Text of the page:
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Should I be worried about the FTSE 100 price following the general election?

Here we are then – today is voting day for the general election. It seems an eternity ago when (on 29 October) Parliament managed to get the needed votes to hold the election. After a vigorous month of campaigning, we now sit and wait for the results.

From an investor’s point of view we need to take this a step further. An old friend frequently reminds me that “volatility presents opportunity”, and this is a perfect case in point. So what musings can we make about the price of the FTSE 100 index, and the firms within it, as we await the exit poll and results?

Open for business?

The immediate issue facing investors is that the FTSE 100 index (and by extension the London Stock Exchange) is closed when the exit poll comes out. Today the market will close as normal at 16:30, and the exit poll is expected as usual at 22:00. As the exit poll is usually a good barometer of the actual result, UK assets would see a move at this point. As the stock market is closed, expect to see the move in the British pound (GBP), as the foreign exchange markets are open 24 hours a day.

The FTSE 100 will open as normal at 08:00 on Friday morning. This is tough – as the overall result could come through anytime between 06:00 and 09:00. This may be before the market opens, or not.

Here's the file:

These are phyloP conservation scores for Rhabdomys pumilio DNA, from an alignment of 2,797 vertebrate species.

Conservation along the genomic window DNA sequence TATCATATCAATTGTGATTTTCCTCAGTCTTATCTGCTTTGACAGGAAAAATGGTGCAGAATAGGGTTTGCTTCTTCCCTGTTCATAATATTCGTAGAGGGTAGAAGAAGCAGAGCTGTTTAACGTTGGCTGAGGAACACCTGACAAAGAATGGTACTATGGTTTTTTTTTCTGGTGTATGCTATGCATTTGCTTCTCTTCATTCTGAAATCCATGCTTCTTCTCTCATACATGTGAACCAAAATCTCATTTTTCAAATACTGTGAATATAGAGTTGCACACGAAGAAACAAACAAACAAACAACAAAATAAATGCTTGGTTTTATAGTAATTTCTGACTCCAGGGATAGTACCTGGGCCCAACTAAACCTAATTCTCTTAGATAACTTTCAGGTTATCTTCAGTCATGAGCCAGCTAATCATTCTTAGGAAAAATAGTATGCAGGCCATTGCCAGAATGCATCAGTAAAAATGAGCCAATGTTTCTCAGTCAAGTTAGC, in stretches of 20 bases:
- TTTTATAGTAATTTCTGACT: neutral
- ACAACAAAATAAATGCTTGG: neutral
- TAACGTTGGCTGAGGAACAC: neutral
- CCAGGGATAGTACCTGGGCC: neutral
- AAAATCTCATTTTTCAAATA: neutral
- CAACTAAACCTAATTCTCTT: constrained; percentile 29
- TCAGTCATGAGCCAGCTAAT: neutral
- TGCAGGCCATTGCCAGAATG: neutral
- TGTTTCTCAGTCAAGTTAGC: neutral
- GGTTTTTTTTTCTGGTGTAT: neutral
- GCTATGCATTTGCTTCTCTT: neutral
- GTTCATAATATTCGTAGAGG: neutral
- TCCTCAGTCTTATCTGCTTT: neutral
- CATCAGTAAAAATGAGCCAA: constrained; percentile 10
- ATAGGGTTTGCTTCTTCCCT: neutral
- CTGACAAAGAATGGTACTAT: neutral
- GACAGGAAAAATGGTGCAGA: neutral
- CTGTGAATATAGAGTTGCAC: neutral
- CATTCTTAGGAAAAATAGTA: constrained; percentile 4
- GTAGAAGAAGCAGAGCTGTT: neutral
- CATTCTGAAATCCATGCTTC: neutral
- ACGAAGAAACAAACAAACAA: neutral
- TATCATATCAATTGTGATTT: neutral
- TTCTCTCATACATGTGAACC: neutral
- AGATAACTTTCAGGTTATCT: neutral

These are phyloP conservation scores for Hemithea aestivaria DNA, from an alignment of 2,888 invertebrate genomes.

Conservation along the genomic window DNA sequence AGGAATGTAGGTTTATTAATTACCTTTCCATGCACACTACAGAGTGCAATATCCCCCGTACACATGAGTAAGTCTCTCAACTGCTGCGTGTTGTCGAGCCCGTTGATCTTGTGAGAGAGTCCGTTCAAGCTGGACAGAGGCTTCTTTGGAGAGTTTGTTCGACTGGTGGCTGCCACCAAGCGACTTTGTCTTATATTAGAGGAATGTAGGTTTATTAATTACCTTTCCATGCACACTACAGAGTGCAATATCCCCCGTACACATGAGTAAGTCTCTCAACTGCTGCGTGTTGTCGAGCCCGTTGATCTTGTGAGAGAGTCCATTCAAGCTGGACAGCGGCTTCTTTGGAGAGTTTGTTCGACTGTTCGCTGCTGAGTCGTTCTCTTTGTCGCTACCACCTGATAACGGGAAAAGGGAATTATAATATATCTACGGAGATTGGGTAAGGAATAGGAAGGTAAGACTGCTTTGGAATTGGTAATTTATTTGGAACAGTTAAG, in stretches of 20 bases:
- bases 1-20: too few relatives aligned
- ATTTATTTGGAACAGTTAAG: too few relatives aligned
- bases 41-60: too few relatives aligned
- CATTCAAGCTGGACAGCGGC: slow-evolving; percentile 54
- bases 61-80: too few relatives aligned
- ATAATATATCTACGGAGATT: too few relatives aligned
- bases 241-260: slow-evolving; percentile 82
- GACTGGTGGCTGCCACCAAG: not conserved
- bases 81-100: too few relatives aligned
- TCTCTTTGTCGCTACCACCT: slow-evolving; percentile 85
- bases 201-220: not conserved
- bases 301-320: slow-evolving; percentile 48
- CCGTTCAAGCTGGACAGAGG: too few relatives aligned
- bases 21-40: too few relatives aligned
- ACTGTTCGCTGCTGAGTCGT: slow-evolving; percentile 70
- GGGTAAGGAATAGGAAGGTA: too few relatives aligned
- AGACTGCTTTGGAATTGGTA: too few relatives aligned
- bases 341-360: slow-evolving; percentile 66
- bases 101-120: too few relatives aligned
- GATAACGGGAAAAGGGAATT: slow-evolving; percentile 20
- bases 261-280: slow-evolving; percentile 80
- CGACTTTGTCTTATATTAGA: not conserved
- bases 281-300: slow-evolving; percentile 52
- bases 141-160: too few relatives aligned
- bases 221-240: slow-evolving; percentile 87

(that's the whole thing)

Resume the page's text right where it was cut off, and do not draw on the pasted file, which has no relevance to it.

The bottom line is that depending on your viewpoint of the outcome of the election, you will likely need to either buy or sell the shares you own TODAY before the market closes, in order not to miss out on the move.

Time to worry?

I would say that whether you should worry or not depends on your view on the outcome of the election, and of correlated asset classes. As discussed in more depth here, a Conservative majority would be likely seen as pro-business, whereas a Labour majority would be seen as the opposite. A hung Parliament would likely be negative for the FTSE 100 as it causes more uncertainty.

Regarding correlated asset classes, think about the British pound. If you own shares in firms within the FTSE 100 index that are large exporters, then a Conservative majority (GBP positive) could actually see the share price of the exporter fall, as the earnings it repatriates back into GBP is now worth less.

On the flip side, if you own shares in an importer who has been hampered due to the weak pound, a spike in the value of GBP at the 22:00 exit poll could mean good news for you when the London Stock Exchange opens at 08:00, as some of the shackles have been cast off.

Overall, if you are worried about the potential impact on the FTSE 100 due to the election, take action before the market closes today. The decision should be a personal one; for example, my exposure is largely in domestic firms, and I think there will be a Conservative majority, therefore I am not too worried. Yet, this is my personal view – everyone is different.

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Jonathan Smith and The Motley Fool UK has no position in any of the shares mentioned. Views expressed on the companies mentioned in this article are those of the writer and therefore may differ from the official recommendations we make in our subscription services such as Share Advisor, Hidden Winners and Pro. Here at The Motley Fool we believe that considering a diverse range of insights makes us better investors.